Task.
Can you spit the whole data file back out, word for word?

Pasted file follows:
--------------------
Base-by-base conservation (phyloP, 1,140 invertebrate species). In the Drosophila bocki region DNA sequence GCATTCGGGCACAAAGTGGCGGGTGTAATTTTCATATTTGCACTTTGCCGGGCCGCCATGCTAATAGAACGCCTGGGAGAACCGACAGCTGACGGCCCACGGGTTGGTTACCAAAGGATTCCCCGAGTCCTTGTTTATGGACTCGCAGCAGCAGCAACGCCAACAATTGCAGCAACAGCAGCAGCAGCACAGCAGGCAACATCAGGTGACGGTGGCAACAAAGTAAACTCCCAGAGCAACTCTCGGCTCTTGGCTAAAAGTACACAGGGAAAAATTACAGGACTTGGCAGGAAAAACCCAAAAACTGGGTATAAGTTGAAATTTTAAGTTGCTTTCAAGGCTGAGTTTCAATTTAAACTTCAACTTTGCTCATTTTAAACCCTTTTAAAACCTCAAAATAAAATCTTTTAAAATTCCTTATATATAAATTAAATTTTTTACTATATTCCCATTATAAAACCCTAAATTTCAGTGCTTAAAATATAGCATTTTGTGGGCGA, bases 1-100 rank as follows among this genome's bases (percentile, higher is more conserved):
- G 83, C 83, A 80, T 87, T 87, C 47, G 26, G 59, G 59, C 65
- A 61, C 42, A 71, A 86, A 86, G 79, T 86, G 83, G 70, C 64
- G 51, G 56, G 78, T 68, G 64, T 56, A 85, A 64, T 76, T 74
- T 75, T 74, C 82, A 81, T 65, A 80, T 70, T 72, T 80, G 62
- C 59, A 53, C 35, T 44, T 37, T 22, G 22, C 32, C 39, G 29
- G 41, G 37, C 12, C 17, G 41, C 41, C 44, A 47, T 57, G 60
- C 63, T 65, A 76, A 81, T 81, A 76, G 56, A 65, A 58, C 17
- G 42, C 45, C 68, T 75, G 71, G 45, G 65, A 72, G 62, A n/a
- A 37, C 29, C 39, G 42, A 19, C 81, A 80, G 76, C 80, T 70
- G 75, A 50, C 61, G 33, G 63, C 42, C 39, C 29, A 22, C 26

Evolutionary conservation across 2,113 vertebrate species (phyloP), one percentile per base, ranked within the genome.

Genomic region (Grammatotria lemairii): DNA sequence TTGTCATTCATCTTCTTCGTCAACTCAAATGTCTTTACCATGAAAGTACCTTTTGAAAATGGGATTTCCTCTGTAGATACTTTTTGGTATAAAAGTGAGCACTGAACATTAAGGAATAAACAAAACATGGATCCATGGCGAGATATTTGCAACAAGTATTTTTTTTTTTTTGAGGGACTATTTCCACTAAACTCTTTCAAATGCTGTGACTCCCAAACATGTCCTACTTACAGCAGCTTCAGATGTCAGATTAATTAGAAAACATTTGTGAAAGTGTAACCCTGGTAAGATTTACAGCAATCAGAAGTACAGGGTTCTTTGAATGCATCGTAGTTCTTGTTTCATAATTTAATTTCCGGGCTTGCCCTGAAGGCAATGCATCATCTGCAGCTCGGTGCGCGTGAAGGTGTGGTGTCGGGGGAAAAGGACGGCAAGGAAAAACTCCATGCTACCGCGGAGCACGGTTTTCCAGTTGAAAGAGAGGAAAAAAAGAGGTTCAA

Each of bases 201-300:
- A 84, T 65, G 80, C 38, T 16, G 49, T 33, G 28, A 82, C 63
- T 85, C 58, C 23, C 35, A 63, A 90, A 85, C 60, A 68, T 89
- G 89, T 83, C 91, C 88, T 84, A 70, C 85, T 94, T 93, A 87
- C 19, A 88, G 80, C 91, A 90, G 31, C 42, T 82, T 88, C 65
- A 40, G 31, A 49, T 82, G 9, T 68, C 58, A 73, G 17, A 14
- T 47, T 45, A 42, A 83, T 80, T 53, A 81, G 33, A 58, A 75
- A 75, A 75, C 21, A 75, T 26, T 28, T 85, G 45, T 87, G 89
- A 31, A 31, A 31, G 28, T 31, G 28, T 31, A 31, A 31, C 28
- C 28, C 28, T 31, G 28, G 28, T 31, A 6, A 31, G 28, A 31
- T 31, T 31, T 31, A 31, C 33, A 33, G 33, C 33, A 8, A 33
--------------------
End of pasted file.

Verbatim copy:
Base-by-base conservation (phyloP, 1,140 invertebrate species). In the Drosophila bocki region DNA sequence GCATTCGGGCACAAAGTGGCGGGTGTAATTTTCATATTTGCACTTTGCCGGGCCGCCATGCTAATAGAACGCCTGGGAGAACCGACAGCTGACGGCCCACGGGTTGGTTACCAAAGGATTCCCCGAGTCCTTGTTTATGGACTCGCAGCAGCAGCAACGCCAACAATTGCAGCAACAGCAGCAGCAGCACAGCAGGCAACATCAGGTGACGGTGGCAACAAAGTAAACTCCCAGAGCAACTCTCGGCTCTTGGCTAAAAGTACACAGGGAAAAATTACAGGACTTGGCAGGAAAAACCCAAAAACTGGGTATAAGTTGAAATTTTAAGTTGCTTTCAAGGCTGAGTTTCAATTTAAACTTCAACTTTGCTCATTTTAAACCCTTTTAAAACCTCAAAATAAAATCTTTTAAAATTCCTTATATATAAATTAAATTTTTTACTATATTCCCATTATAAAACCCTAAATTTCAGTGCTTAAAATATAGCATTTTGTGGGCGA, bases 1-100 rank as follows among this genome's bases (percentile, higher is more conserved):
- G 83, C 83, A 80, T 87, T 87, C 47, G 26, G 59, G 59, C 65
- A 61, C 42, A 71, A 86, A 86, G 79, T 86, G 83, G 70, C 64
- G 51, G 56, G 78, T 68, G 64, T 56, A 85, A 64, T 76, T 74
- T 75, T 74, C 82, A 81, T 65, A 80, T 70, T 72, T 80, G 62
- C 59, A 53, C 35, T 44, T 37, T 22, G 22, C 32, C 39, G 29
- G 41, G 37, C 12, C 17, G 41, C 41, C 44, A 47, T 57, G 60
- C 63, T 65, A 76, A 81, T 81, A 76, G 56, A 65, A 58, C 17
- G 42, C 45, C 68, T 75, G 71, G 45, G 65, A 72, G 62, A n/a
- A 37, C 29, C 39, G 42, A 19, C 81, A 80, G 76, C 80, T 70
- G 75, A 50, C 61, G 33, G 63, C 42, C 39, C 29, A 22, C 26

Evolutionary conservation across 2,113 vertebrate species (phyloP), one percentile per base, ranked within the genome.

Genomic region (Grammatotria lemairii): DNA sequence TTGTCATTCATCTTCTTCGTCAACTCAAATGTCTTTACCATGAAAGTACCTTTTGAAAATGGGATTTCCTCTGTAGATACTTTTTGGTATAAAAGTGAGCACTGAACATTAAGGAATAAACAAAACATGGATCCATGGCGAGATATTTGCAACAAGTATTTTTTTTTTTTTGAGGGACTATTTCCACTAAACTCTTTCAAATGCTGTGACTCCCAAACATGTCCTACTTACAGCAGCTTCAGATGTCAGATTAATTAGAAAACATTTGTGAAAGTGTAACCCTGGTAAGATTTACAGCAATCAGAAGTACAGGGTTCTTTGAATGCATCGTAGTTCTTGTTTCATAATTTAATTTCCGGGCTTGCCCTGAAGGCAATGCATCATCTGCAGCTCGGTGCGCGTGAAGGTGTGGTGTCGGGGGAAAAGGACGGCAAGGAAAAACTCCATGCTACCGCGGAGCACGGTTTTCCAGTTGAAAGAGAGGAAAAAAAGAGGTTCAA

Each of bases 201-300:
- A 84, T 65, G 80, C 38, T 16, G 49, T 33, G 28, A 82, C 63
- T 85, C 58, C 23, C 35, A 63, A 90, A 85, C 60, A 68, T 89
- G 89, T 83, C 91, C 88, T 84, A 70, C 85, T 94, T 93, A 87
- C 19, A 88, G 80, C 91, A 90, G 31, C 42, T 82, T 88, C 65
- A 40, G 31, A 49, T 82, G 9, T 68, C 58, A 73, G 17, A 14
- T 47, T 45, A 42, A 83, T 80, T 53, A 81, G 33, A 58, A 75
- A 75, A 75, C 21, A 75, T 26, T 28, T 85, G 45, T 87, G 89
- A 31, A 31, A 31, G 28, T 31, G 28, T 31, A 31, A 31, C 28
- C 28, C 28, T 31, G 28, G 28, T 31, A 6, A 31, G 28, A 31
- T 31, T 31, T 31, A 31, C 33, A 33, G 33, C 33, A 8, A 33